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The Right Type of Daas

Parshas Balak describes Bilaam’s attempts to curse Bnei Yisroel, and how Hashem transformed his curses to blessings.

The possuk states, “No prophet like Moshe arose among Yisroel.” The Sifri comments that only among Yisroel was there never a prophet like Moshe; among the gentiles, however, there was such a person: Bilaam. We see from this that Bilaam was Moshe’s antithesis. Both of them shared something in common; the difference between them is that with Moshe this common theme was expressed in kedushah, while with Bilaam it was expressed in kelipah.

What did Moshe and Bilaam have in common? Kabbalah explains that both represented the level of daas: Moshe was daas of kedushah, and Bilaam was daas of kelipah.

While these levels certainly reflect spiritual ideas, they are also pertinent to us and our avodas Hashem.

A Look Beneath the Surface

What is daas all about? Daas is more than just knowledge; it refers to a deeper type of connection (as in the possuk, “Adam yada—joined—with his wife Chavah”). Daas is an inner feeling that penetrates deeper than the usual, simple understanding of the matter.

We see this concept with regard to a logical sevara. You have the person who understands the sevara, and then you have the person who feels it. The is the external dimension of the sevara that can be explained and proven. But then there is the sevara’s inner dimension that cannot be expressed in words; it can only be felt and sensed.

This is the difference between regular sechel and daas. Sechel can only grasp the outer part of the sevara, the part that can be analyzed and demonstrated logically. To grasp the inner depths of the sevara one must possess the special quality of daas, the ability to detect what lies beneath the surface.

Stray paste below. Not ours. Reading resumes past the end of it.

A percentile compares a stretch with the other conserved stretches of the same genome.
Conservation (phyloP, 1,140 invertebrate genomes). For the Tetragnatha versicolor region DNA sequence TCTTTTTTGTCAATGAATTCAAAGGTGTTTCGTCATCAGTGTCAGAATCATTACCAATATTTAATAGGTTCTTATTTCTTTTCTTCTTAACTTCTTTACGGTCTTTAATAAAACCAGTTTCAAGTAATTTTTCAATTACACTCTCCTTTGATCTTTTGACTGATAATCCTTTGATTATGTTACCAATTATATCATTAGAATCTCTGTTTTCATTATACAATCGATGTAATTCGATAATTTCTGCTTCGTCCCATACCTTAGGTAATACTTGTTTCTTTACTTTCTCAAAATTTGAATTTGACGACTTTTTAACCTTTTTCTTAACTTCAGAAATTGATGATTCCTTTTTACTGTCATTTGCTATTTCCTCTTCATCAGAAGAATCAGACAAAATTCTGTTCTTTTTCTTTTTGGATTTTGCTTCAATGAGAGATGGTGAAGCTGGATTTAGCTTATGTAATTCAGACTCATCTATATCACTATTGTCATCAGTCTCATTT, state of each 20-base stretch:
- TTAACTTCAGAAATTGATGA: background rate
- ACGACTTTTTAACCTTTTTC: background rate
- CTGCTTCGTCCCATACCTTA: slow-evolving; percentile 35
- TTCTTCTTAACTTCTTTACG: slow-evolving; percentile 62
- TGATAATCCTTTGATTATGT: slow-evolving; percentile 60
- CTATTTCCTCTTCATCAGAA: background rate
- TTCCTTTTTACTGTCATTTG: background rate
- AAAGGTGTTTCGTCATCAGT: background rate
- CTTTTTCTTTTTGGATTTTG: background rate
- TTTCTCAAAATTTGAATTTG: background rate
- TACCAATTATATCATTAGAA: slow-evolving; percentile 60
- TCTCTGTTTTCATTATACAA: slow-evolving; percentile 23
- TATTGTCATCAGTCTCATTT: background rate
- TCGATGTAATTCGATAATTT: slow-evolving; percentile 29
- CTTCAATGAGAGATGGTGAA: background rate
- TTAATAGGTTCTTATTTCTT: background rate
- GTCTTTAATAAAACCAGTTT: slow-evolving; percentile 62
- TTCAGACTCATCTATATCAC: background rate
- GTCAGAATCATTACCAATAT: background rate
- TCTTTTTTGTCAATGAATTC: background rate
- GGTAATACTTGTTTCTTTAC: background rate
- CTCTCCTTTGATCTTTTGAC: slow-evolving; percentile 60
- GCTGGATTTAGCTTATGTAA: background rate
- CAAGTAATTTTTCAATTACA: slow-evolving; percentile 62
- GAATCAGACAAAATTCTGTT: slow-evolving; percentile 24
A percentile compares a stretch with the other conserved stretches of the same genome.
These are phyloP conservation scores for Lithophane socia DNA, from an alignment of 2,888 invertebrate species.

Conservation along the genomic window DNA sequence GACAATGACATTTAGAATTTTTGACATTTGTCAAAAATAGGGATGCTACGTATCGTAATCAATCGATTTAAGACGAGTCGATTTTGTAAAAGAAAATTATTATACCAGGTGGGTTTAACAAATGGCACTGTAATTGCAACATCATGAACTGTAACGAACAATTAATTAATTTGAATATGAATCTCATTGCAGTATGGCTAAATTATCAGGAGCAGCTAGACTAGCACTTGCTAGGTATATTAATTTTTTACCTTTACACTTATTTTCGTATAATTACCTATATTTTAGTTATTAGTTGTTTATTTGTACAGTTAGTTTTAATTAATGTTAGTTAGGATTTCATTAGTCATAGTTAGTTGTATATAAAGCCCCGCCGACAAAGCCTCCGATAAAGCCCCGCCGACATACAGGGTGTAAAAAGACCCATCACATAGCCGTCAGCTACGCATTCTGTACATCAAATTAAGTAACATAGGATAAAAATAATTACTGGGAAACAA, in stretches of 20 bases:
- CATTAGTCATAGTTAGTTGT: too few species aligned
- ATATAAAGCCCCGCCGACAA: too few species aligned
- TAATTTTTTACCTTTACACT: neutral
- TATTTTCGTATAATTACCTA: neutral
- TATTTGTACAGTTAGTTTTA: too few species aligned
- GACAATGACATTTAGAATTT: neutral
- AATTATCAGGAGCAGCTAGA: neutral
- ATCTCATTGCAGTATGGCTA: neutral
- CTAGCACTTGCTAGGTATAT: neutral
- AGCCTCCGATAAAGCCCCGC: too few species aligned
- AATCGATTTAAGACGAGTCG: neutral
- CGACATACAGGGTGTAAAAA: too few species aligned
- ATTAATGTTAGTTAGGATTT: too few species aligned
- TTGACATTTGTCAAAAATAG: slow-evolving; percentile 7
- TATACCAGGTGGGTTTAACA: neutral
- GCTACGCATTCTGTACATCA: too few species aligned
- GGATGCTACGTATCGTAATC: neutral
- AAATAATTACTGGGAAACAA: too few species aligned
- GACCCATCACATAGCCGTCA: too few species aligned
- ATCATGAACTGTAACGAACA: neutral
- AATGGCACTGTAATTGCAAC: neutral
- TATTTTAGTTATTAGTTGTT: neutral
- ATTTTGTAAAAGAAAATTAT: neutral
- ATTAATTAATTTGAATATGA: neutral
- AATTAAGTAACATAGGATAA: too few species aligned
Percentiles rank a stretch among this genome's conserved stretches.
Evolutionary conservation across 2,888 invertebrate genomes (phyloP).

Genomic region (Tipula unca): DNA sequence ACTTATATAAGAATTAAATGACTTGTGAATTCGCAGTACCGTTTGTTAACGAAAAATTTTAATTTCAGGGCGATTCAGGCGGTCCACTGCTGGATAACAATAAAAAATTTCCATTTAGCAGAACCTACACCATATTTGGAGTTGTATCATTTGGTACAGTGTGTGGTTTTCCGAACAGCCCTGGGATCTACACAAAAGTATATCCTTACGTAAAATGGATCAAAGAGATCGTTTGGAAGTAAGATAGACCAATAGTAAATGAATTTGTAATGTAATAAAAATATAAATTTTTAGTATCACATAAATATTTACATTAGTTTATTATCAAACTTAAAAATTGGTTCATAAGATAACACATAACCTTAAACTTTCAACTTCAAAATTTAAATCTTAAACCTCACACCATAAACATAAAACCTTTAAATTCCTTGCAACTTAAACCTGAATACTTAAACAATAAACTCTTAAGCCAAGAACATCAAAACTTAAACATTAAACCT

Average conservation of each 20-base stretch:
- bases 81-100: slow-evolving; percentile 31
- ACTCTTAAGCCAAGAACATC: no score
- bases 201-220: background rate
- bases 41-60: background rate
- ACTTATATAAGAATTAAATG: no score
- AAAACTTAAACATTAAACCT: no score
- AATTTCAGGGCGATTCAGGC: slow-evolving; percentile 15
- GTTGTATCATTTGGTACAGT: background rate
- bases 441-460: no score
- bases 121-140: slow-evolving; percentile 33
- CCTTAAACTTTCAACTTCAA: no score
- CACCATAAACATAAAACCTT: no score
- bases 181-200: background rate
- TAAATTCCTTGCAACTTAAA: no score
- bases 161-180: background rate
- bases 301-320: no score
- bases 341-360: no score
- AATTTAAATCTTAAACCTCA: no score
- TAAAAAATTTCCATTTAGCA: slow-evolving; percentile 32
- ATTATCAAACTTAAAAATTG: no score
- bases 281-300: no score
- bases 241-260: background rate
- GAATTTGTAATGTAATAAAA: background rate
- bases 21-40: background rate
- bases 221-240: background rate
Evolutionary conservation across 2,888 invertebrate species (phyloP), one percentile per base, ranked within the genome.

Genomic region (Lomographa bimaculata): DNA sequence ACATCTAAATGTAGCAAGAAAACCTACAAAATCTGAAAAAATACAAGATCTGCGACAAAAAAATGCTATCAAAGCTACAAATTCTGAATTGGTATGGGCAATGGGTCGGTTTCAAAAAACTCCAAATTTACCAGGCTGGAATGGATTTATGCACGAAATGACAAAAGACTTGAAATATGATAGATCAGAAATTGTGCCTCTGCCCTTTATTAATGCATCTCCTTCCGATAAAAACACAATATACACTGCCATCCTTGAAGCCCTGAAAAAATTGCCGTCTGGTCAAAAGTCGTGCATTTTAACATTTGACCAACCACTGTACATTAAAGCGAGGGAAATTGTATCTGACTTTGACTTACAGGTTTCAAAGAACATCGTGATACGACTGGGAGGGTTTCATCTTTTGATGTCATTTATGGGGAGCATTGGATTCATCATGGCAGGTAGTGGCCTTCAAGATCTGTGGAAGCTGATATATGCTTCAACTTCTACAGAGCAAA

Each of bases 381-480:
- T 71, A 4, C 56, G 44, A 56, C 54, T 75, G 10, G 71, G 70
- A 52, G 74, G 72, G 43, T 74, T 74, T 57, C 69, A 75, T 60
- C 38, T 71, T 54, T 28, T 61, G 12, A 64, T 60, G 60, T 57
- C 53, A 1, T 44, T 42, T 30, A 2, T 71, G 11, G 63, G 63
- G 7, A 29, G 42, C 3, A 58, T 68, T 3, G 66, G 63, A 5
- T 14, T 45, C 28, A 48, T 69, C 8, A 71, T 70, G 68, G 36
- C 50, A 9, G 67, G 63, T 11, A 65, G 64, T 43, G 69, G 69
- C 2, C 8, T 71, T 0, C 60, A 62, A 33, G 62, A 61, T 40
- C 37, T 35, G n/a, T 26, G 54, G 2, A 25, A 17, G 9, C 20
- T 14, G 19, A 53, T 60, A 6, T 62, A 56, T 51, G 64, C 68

Motive Analysis

Within daas itself there are two opposite approaches: daas of kedushah, and daas of kelipah.

Let’s take, for example, a person who is doing something positive—he is learning Torah or doing a mitzvah. However, it’s possible that he is not doing it purely lesheim shamayim, but has a personal agenda behind his actions.

Now, sometimes this personal objective is quite apparent. It is clear to the onlooker that his goal is not to learn Hashem’s Torah. It is merely a means to an end, so that others will respect him and consider him a lamdan (and similarly with doing mitzvos). In such a case, his motives can be grasped with sechel, and there is no need to utilize daas.

But then you have a case where the personal motive is much more subtle. In fact, it’s possible that the person himself is not that aware of it. Here, you need someone with the quality of daas to sense that deep down, his actions are not one-hundred-percent genuine.

This is daas, but daas of kelipah—the ability to feel and bring out the inner negativity found within a person’s actions.

Finding the Good

Then you have the opposite approach—daas of kedushah, to sense the inner good found within a person.

Let’s take a Jew who is not acting as he should; in fact, he is doing aveiros. With the quality of daas, one can uncover the hidden good found within him. As the Rambam writes, since he is a Jew, it is certain that deep down he wants to fulfill Hashem’s desire.

The Rambam uses this concept to explain a law regarding divorce. A get must be given with the husband’s consent; if given under duress, it is invalid. Yet, if the law requires that a husband divorce his wife but he doesn’t want to, the Beis Din strikes him until he says that he agrees, and the get is valid. By contrast, if the law did not require a divorce and the Beis Din mistakenly forced him to say that he agrees, the get is possul.